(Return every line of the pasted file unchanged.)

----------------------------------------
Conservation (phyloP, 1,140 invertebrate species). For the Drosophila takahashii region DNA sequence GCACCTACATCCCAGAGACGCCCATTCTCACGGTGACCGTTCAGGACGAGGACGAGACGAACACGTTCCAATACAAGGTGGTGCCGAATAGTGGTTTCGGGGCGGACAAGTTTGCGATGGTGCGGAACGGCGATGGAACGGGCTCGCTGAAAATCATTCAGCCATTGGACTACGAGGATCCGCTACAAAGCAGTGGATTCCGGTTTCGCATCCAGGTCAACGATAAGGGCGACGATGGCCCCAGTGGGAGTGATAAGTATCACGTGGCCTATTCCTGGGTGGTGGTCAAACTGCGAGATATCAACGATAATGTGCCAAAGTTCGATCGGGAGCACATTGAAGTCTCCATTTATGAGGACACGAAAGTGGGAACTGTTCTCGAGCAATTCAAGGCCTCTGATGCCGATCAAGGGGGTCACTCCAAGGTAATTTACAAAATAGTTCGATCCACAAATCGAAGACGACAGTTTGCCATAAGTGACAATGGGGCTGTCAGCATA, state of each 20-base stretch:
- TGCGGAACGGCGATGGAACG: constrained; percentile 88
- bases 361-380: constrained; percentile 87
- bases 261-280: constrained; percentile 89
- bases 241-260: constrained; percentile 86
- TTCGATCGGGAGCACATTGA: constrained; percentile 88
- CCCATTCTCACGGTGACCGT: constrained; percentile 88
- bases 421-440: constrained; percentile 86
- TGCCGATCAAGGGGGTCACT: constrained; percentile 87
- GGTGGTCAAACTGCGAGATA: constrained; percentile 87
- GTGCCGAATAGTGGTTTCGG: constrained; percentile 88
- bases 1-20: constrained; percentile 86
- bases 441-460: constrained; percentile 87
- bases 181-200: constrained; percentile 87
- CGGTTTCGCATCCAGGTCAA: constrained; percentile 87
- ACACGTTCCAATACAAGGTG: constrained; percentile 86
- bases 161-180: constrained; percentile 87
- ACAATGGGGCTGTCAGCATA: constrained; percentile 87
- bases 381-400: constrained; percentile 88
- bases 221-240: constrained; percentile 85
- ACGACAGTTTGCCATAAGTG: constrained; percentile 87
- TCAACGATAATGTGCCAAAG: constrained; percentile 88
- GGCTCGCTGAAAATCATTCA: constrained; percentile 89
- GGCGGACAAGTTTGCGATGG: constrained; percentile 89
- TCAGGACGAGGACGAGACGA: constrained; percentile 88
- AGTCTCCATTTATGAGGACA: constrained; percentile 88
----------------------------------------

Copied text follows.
Conservation (phyloP, 1,140 invertebrate species). For the Drosophila takahashii region DNA sequence GCACCTACATCCCAGAGACGCCCATTCTCACGGTGACCGTTCAGGACGAGGACGAGACGAACACGTTCCAATACAAGGTGGTGCCGAATAGTGGTTTCGGGGCGGACAAGTTTGCGATGGTGCGGAACGGCGATGGAACGGGCTCGCTGAAAATCATTCAGCCATTGGACTACGAGGATCCGCTACAAAGCAGTGGATTCCGGTTTCGCATCCAGGTCAACGATAAGGGCGACGATGGCCCCAGTGGGAGTGATAAGTATCACGTGGCCTATTCCTGGGTGGTGGTCAAACTGCGAGATATCAACGATAATGTGCCAAAGTTCGATCGGGAGCACATTGAAGTCTCCATTTATGAGGACACGAAAGTGGGAACTGTTCTCGAGCAATTCAAGGCCTCTGATGCCGATCAAGGGGGTCACTCCAAGGTAATTTACAAAATAGTTCGATCCACAAATCGAAGACGACAGTTTGCCATAAGTGACAATGGGGCTGTCAGCATA, state of each 20-base stretch:
- TGCGGAACGGCGATGGAACG: constrained; percentile 88
- bases 361-380: constrained; percentile 87
- bases 261-280: constrained; percentile 89
- bases 241-260: constrained; percentile 86
- TTCGATCGGGAGCACATTGA: constrained; percentile 88
- CCCATTCTCACGGTGACCGT: constrained; percentile 88
- bases 421-440: constrained; percentile 86
- TGCCGATCAAGGGGGTCACT: constrained; percentile 87
- GGTGGTCAAACTGCGAGATA: constrained; percentile 87
- GTGCCGAATAGTGGTTTCGG: constrained; percentile 88
- bases 1-20: constrained; percentile 86
- bases 441-460: constrained; percentile 87
- bases 181-200: constrained; percentile 87
- CGGTTTCGCATCCAGGTCAA: constrained; percentile 87
- ACACGTTCCAATACAAGGTG: constrained; percentile 86
- bases 161-180: constrained; percentile 87
- ACAATGGGGCTGTCAGCATA: constrained; percentile 87
- bases 381-400: constrained; percentile 88
- bases 221-240: constrained; percentile 85
- ACGACAGTTTGCCATAAGTG: constrained; percentile 87
- TCAACGATAATGTGCCAAAG: constrained; percentile 88
- GGCTCGCTGAAAATCATTCA: constrained; percentile 89
- GGCGGACAAGTTTGCGATGG: constrained; percentile 89
- TCAGGACGAGGACGAGACGA: constrained; percentile 88
- AGTCTCCATTTATGAGGACA: constrained; percentile 88